[FOUNTAIN]Anxiety for some

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[FOUNTAIN]Anxiety for some

“A lump of mineral that has become more solid than its surroundings due to concentration or condensation of a certain component.” This is the definition of “dangoe,” or nodule, in the Korean dictionary. Taichi Sakaiya used “dankai,” the Japanese word for “nodule,” as a sociodemographic term. Thanks to his 1976 novel “Dankai no Sedai,” or “The Nodular Generation,” the term came to refer to the baby boomers born between 1947 and 1949. Soldiers returned from service in the mainland China, Southeast Asia and the South Pacific. Upon returning to the devastated homeland, their only hope was the people. For three years starting in 1947, about 8 million babies were born. The birth rate in 1949 was 4.32, meaning Japanese women gave birth to an average of four children in each of their lives.
As the dankai generation grew up, Japanese society experienced an upheaval. When the baby boomers reached school age, schools around the country suffered a shortage of classrooms and teachers. The competition to get into schools became intense. As the dankai generation became young adults, they joined together in the student movement, staging anti-Vietnam War rallies. The dankai generation, which had been accustomed to intense competition from childhood, grew up to epitomize the “corporate type.” The baby boomers were the pillars of society as Japan went through its rapid economic development. These babies became the warriors of Corporate Japan. Then, as managers, through the prolonged economic slump of the 1990s, they did their best to bolster their struggling companies as they endured a sluggish business environment.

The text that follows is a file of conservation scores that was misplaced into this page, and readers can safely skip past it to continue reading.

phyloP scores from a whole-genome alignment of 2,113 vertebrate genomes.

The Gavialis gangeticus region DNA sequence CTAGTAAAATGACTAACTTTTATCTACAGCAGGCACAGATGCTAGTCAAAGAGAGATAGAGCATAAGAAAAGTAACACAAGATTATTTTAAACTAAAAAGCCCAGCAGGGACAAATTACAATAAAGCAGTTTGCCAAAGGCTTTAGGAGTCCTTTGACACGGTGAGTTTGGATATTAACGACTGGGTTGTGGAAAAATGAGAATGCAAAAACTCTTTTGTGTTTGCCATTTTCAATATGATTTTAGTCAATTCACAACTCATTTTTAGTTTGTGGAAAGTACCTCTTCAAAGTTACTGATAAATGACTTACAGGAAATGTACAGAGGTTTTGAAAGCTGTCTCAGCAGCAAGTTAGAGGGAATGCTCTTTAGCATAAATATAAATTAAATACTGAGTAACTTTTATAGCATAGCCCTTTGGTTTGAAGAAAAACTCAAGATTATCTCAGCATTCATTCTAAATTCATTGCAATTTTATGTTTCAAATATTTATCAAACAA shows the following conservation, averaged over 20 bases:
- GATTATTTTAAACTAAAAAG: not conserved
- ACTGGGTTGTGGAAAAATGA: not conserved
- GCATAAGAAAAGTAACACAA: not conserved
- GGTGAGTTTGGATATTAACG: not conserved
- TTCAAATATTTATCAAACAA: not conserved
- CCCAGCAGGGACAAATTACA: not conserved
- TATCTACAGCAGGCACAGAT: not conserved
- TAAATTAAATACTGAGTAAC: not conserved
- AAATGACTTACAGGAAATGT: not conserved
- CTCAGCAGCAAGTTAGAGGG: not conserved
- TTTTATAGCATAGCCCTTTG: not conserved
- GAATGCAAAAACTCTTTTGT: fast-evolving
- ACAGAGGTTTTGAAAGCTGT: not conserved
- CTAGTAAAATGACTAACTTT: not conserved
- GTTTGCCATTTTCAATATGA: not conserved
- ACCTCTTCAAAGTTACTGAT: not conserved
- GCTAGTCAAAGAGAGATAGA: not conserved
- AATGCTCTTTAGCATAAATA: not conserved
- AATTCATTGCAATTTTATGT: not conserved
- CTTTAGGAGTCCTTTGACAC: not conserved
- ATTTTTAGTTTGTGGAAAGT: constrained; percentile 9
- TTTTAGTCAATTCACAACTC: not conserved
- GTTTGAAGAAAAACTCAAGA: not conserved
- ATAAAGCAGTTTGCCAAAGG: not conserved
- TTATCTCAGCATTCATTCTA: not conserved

The dankai generation is now starting to turn 60, Japan’s retirement age. Japan is anxious about the social change the retirement of the dankai generation will bring. People are worried that when the baby boomers with all their expertise leave in waves, companies will suffer from a sharp reduction in skills and experience. A more serious issue is that the younger generation will have to carry an increased financial burden as they pay for the pension and welfare cost of the retirees. The Japanese media refer to these concerns as the “2007 problem.”
However, Japan’s problems seem like a pleasant agony. Looked at from one angle, the 2007 problem means that there are many people who have been employed up to their retirement age who will now be paid handsome retirement benefits. It would seem the early discharges from work and the growing unemployment rate among middle-aged men are far more serious problems than the mass retirement of the dankai generation.

The writer is a Tokyo correspondent of the JoongAng Ilbo.

by Yeh Young-june
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